The income provisions of the law provide a guaranteed minimum income for the community spouse. This is called the Minimum Monthly Maintenance Needs Allowance. This permits the community spouse to keep a minimum monthly income ranging from about $2,002 to $3,023.

If the community spouse does not have at least $2,002 in income, then he or she is allowed to take the income of the institutionalized spouse in an amount large enough to reach the Minimum Monthly Maintenance Needs Allowance (i.e., up to at least $2,002). The institutionalized spouse's remaining income goes to the nursing home. This hopefully avoids the necessity for the at-home spouse to dip into savings each month, which would result in gradual impoverishment.

To illustrate, the community spouse has income of $1,002 per month. The institutionalized spouse has income of $1,500 per month. The first $82 of the institutionalized spouse's income is set aside for his personal needs allowance (an amount provided to all Medicaid recipients). The next $1,000 of the institutionalized spouse's income is set aside to the community spouse to bring her up to the Minimum Monthly Maintenance Needs Allowance. The balance, $416, is applied toward the institutionalized spouse's nursing home bill. Medicaid pays the balance of the nursing home bill.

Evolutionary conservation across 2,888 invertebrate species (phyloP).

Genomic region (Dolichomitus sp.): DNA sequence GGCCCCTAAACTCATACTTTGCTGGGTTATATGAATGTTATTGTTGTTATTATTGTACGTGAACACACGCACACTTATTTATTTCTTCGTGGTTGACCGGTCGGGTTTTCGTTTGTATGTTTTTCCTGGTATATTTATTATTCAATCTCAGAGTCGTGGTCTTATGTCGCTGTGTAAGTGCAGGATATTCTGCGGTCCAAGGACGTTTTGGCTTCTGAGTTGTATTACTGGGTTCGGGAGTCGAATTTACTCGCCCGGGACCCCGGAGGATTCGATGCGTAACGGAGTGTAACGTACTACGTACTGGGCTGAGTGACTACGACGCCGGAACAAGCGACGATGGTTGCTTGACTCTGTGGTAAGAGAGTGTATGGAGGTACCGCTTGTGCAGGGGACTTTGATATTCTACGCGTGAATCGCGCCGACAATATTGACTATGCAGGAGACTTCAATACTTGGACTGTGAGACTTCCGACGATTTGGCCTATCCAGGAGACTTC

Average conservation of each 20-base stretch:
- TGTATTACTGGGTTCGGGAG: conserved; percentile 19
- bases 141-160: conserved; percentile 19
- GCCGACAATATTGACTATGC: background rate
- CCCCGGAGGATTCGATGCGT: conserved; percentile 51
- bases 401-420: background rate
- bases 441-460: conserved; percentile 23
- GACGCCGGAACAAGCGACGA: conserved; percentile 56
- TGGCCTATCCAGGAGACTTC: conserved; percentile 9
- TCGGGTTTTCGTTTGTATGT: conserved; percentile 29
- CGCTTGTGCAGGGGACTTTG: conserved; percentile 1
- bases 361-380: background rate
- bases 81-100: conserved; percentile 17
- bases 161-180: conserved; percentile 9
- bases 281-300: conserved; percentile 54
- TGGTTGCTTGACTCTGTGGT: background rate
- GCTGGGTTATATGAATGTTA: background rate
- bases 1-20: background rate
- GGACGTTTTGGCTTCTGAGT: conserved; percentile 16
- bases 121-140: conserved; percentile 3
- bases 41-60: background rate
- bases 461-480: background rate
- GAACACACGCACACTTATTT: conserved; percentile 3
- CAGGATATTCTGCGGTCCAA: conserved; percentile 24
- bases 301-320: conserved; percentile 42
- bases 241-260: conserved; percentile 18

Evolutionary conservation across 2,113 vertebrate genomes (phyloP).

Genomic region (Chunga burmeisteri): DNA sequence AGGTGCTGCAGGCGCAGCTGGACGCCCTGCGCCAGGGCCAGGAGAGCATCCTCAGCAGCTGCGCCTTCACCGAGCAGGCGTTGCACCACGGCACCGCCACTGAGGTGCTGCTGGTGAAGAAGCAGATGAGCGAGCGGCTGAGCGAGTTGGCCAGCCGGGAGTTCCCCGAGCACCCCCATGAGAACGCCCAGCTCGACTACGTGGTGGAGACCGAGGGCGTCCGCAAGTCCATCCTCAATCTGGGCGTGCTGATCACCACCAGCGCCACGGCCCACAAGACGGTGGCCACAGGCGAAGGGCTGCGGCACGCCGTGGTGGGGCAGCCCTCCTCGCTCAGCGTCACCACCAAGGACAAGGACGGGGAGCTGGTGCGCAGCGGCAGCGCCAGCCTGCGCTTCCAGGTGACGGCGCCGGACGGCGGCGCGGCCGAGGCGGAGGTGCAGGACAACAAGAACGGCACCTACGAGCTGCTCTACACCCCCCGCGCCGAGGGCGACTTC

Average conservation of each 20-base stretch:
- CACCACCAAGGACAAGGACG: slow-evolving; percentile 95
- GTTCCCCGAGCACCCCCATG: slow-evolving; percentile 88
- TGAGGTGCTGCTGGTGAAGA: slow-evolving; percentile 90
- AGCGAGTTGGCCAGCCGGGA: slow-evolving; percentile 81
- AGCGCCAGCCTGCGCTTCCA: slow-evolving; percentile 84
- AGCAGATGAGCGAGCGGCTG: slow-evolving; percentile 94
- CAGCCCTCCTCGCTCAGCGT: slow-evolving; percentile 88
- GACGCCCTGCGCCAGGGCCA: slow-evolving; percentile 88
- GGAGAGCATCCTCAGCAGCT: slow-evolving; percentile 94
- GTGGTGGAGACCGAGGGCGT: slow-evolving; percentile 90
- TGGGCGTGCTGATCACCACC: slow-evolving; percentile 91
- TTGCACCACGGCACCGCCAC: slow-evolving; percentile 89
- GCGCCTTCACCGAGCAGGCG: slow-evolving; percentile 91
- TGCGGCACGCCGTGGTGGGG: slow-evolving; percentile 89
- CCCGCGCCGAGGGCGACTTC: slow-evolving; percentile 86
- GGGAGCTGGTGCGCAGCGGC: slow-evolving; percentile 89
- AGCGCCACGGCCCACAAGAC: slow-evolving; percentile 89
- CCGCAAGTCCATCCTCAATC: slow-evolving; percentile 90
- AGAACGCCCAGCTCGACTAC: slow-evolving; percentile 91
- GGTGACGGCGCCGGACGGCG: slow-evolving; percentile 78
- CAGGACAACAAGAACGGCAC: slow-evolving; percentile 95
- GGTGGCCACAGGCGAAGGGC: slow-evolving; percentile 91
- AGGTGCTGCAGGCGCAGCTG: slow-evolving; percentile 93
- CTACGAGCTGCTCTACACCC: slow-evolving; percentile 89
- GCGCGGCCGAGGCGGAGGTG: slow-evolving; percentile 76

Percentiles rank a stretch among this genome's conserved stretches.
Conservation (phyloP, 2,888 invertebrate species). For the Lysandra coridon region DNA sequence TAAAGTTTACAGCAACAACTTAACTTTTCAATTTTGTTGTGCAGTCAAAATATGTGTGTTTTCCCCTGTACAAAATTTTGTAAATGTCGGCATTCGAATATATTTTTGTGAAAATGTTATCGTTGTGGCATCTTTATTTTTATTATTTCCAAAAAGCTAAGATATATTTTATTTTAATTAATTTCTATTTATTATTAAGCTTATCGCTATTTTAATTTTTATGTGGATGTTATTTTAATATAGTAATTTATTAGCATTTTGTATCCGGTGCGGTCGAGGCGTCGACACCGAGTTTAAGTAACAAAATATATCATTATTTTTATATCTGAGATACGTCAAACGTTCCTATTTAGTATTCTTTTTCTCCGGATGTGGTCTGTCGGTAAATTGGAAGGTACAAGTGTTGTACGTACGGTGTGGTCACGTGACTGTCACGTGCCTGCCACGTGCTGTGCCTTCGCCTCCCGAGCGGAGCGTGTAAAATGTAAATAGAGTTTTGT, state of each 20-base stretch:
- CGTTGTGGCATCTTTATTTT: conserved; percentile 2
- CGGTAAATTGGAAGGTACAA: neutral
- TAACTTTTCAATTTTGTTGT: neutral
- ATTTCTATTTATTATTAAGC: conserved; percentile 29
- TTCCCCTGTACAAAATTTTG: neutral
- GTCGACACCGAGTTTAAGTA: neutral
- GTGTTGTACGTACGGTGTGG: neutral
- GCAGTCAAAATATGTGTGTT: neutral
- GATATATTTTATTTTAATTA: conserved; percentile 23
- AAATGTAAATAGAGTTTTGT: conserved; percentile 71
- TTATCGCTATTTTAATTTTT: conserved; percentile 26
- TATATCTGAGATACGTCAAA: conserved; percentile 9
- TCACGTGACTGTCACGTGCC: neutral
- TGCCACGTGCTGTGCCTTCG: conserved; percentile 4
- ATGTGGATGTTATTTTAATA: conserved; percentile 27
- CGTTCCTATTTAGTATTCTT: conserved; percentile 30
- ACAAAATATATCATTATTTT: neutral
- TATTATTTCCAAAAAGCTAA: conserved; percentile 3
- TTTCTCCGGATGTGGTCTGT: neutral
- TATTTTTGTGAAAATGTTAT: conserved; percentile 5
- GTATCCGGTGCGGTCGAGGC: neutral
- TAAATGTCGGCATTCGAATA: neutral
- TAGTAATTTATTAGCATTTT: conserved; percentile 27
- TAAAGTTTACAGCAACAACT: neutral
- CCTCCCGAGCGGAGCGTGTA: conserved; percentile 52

Despite this illustration, however, there may be planning alternatives which the couple can pursue with the assistance of an attorney knowledgeable about the Medicaid regulations which can increase the community spouse's income further.

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Case Study: Medicaid Planning for a Married Couple

Ralph and Nancy were high school sweethearts who lived in Denver, Colorado their entire adult lives. Two weeks ago, Ralph and Nancy celebrated their 51st anniversary. Yesterday, Ralph, who has Alzheimer's, wandered away from home. The police found him, hours later, sitting on a street curb, talking incoherently. They took him to a hospital. Now the family doctor has told Nancy that she needs to place Ralph in a nursing home. Ralph and Nancy grew up during the Depression. They always tried to save something each month. Their assets, totaling $160,000, not including their house, which is paid for, are as follows: